Manifattura Automobili Torino will build up to 25 examples of its Ferrari 430-based modern Stratos

The New Lancia Stratos is on display at the Geneva motor show before it is put into limited production by Manifattura Automobili Torino (MAT).

The 542bhp, 383lb ft reborn Stratos is based on the Ferrari F430 and pays homage to Lancia's legendary sports and rally car, of which 492 examples were built between 1973 and 1978.

It was first unveiled in concept form in 2010.

Three versions of the car will be made - a GT racer, a Safari version and what the brand calls 'a comptetent supercar for the daily use'. The second of these is likely a rally-inspired version - another throwback to the car's motorsport heritage.

At 4181mm long, 1971mm wide and 1240mm high, it's considerably larger than the original Stratos, and is 267kg heavier, at 1247kg. These dimensions make it the same length as the Audi TT, although it's considerably wider and lower to the ground, weighing around the same as the TT 1.8.

The car's 4.3-litre V8 powers it to 62mph in 3.3sec and on to 124mph in 9.7sec, with a top speed of between 170mph and 205mph. Weight is kept down thanks to carbonfibre bodywork, while the weight split is 44% front, 56% rear. 

It was commisioned by billionaire German entrepreneur Michael Stoschek, chairman of car parts supplier Brose and a rallying enthusiast. The design was penned by Pininfarina, whereas the original Stratos was the work of Bertone.

We drove the New Stratos at its unveiling in 2010 - read what we thought here

The mid-engined design features the wedge profile, semicircular windscreen, side tanks, removable front and rear servicing hoods and engine-access hatch of the original.

The original concept was based on a cut-down aluminium spaceframe structure from a Ferrari 430 Scuderia and used that car's drivetrain. However, in 2011, Ferrari blocked Pininfarina and "any other Ferrari-dependent suppliers" from putting the New Stratos into production, prompting the car's designers to look elsewhere for a base.

MAT says that it has obtained from Stoschek "permission to replicate the New Stratos using the same design and technologies of his car".

The new car has similar dimensions to 3710mm-long original Stratos, with a similarly short wheelbase, and is claimed to have a "lightweight design"; the concept had a kerbweight of 1274kg.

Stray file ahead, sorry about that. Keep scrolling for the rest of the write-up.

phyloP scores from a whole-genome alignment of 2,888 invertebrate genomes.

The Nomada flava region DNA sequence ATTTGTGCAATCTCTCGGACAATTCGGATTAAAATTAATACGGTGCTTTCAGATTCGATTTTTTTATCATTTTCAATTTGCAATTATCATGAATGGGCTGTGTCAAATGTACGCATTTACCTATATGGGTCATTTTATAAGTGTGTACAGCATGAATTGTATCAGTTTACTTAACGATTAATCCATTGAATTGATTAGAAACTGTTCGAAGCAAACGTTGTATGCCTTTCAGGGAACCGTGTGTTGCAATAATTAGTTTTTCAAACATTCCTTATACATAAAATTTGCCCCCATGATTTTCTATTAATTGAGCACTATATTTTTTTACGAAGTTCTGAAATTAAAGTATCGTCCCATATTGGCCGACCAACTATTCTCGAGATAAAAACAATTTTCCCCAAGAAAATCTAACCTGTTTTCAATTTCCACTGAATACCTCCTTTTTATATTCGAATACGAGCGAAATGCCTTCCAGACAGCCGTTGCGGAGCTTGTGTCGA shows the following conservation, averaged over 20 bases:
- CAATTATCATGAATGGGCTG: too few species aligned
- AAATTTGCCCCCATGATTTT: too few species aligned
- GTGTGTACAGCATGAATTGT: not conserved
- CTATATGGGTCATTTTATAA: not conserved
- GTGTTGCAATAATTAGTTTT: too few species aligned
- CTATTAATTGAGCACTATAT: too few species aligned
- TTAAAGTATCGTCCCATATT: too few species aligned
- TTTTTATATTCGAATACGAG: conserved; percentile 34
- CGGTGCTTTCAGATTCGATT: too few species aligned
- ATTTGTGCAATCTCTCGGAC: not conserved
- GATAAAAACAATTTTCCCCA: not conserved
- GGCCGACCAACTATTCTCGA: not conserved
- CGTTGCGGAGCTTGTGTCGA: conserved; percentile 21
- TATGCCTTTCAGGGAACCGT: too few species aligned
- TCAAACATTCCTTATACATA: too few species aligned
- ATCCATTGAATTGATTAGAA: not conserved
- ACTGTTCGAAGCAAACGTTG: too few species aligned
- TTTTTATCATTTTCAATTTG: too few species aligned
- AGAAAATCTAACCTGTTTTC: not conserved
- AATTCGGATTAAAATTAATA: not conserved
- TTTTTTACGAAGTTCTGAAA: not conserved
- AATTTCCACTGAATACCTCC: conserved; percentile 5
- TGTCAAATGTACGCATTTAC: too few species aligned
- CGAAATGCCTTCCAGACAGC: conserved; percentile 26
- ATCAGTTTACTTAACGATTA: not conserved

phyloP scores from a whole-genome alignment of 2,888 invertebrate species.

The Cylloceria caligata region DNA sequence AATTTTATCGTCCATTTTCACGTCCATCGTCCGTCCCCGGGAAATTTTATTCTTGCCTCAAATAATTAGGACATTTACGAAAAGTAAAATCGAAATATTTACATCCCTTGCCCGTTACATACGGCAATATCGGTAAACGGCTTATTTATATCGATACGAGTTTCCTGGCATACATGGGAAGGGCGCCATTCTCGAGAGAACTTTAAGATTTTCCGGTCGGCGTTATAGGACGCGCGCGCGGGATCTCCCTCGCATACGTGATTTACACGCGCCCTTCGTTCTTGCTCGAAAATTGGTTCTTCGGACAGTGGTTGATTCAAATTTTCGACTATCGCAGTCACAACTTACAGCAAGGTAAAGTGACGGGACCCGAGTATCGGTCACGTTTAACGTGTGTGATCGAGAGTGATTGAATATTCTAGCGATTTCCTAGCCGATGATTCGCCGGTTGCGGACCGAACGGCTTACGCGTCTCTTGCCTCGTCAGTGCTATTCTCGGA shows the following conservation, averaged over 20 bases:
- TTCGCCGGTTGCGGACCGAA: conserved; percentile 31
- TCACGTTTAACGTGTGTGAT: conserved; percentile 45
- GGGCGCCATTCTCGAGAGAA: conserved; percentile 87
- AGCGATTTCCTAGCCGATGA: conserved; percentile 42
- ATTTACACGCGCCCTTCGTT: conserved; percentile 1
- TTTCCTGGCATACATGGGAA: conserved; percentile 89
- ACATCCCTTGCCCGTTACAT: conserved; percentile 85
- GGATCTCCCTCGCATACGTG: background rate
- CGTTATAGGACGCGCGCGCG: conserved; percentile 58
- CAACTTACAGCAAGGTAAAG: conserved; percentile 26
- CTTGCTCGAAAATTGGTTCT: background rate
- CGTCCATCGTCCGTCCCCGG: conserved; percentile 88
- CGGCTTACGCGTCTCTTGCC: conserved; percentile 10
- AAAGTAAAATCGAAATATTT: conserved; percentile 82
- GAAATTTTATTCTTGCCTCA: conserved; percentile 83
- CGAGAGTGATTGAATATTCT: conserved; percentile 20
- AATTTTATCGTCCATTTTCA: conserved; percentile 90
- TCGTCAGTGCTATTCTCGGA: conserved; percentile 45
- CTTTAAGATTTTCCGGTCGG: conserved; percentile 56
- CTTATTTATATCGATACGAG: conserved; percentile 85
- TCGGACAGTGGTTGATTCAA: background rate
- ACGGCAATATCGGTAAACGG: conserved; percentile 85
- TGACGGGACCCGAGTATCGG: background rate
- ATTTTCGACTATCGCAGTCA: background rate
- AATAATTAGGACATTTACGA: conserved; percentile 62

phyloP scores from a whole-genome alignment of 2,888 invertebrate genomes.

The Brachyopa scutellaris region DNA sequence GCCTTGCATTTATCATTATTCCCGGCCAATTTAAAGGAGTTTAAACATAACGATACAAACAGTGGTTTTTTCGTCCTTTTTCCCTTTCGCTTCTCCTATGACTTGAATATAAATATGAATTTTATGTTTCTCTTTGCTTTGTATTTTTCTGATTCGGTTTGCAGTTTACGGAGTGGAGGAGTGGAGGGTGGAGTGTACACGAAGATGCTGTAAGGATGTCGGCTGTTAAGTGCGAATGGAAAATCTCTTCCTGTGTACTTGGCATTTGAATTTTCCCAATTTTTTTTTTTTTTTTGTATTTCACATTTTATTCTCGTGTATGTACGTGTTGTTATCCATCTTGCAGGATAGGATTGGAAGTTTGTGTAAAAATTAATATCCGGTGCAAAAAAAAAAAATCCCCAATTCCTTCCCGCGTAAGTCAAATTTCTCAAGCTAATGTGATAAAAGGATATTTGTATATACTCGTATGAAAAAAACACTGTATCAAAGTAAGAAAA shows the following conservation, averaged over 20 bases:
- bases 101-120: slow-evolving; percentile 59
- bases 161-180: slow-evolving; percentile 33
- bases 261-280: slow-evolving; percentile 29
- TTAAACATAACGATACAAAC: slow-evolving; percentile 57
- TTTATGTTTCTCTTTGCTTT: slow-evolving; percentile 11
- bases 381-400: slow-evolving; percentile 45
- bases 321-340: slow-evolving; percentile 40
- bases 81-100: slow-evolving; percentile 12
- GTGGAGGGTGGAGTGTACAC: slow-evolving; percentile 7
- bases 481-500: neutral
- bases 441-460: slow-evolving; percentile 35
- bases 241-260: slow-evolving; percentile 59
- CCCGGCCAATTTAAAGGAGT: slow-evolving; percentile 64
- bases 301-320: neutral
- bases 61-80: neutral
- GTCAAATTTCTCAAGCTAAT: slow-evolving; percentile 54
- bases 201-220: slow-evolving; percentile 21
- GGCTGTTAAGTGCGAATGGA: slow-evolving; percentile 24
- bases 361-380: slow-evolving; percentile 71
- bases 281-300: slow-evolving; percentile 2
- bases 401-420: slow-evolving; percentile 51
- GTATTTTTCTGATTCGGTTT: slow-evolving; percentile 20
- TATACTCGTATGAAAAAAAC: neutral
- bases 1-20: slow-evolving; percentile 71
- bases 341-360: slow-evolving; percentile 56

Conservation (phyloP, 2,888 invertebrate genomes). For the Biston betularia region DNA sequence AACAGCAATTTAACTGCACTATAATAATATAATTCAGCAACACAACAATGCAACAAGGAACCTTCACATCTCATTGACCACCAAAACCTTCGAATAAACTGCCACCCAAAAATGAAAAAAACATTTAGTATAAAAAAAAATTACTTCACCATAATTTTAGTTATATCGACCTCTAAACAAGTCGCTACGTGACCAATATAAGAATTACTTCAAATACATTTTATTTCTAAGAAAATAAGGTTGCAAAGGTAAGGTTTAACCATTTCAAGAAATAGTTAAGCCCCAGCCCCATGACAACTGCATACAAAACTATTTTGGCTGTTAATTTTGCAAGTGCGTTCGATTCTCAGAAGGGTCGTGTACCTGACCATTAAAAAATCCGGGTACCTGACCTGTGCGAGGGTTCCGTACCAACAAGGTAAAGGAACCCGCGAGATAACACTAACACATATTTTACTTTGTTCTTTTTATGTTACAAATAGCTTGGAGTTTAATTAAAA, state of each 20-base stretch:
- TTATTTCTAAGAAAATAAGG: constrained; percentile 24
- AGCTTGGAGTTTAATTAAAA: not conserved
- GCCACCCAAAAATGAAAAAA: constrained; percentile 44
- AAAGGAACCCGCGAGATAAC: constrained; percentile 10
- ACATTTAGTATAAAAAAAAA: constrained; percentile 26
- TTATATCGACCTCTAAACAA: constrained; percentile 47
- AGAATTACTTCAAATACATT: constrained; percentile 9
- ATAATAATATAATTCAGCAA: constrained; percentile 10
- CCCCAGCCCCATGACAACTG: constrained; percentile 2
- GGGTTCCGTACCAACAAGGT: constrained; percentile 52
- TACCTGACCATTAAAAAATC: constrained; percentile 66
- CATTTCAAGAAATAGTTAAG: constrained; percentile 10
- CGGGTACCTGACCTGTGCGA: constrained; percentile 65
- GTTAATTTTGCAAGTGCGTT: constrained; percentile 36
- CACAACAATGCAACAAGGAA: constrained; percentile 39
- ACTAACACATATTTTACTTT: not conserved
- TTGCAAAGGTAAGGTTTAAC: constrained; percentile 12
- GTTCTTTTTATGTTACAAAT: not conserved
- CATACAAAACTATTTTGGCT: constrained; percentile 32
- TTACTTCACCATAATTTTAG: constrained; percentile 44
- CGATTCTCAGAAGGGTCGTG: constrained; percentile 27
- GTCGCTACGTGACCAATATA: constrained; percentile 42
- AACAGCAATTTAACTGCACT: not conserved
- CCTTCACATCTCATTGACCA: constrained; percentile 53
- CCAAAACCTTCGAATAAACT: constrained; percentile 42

The only detail revealed about the mechanicals thus far is that the engine produces 542bhp, while pictures show the steering wheel-mounted shift paddles of an automatic gearbox. The concept's Ferrari-sourced 4.3-litre V8 produced 532bhp.

The New Stratos's stripped-back interior mirrors many features of the original's, including an integrated roll cage and door compartments for driver and passenger helmets. 

Stoschek said: “I am delighted that other passionate car enthusiasts will be able to experience how the successor to the most fascinating rally car of the 1970s still sets the bar for design and performance”.

MAT's portfolio includes the Apollo Arrow and Scuderia Cameron Glickenhaus SCG003S. The company, which designs, engineers and builds one-off and limited production luxury and racing models, is headed up by its founder, Paolo Garella, who previously worked for Pininfarina and has been involved with more than 50 bespoke car projects over the past 30 years.

Prices start at €550,000 (around £487,000) for the car, minus the cost of the Ferrari F430 donor car. First deliveries are in April 2018, and right-hand drive cars will be made, if a customer orders one. 

Fancy ordering one? Find a donor Ferrari F430 on PistonHeads here

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Our Verdict

Lancia Stratos Concept

Modern re-creation of '70s icon is just as fun to drive as we remember - and hugely desirable

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Comments
13

9 February 2018

The asking price is just plain daft!, £600K for a short wheel based car with way too much power is a recipe for going through Hedgerows backwards....!

Peter Cavellini.

9 February 2018

No matter what angle I look at it my eyes keep getting drawn towards those afterthought headlights, the Stratos cannot RIP until this upstart is crushed at birth.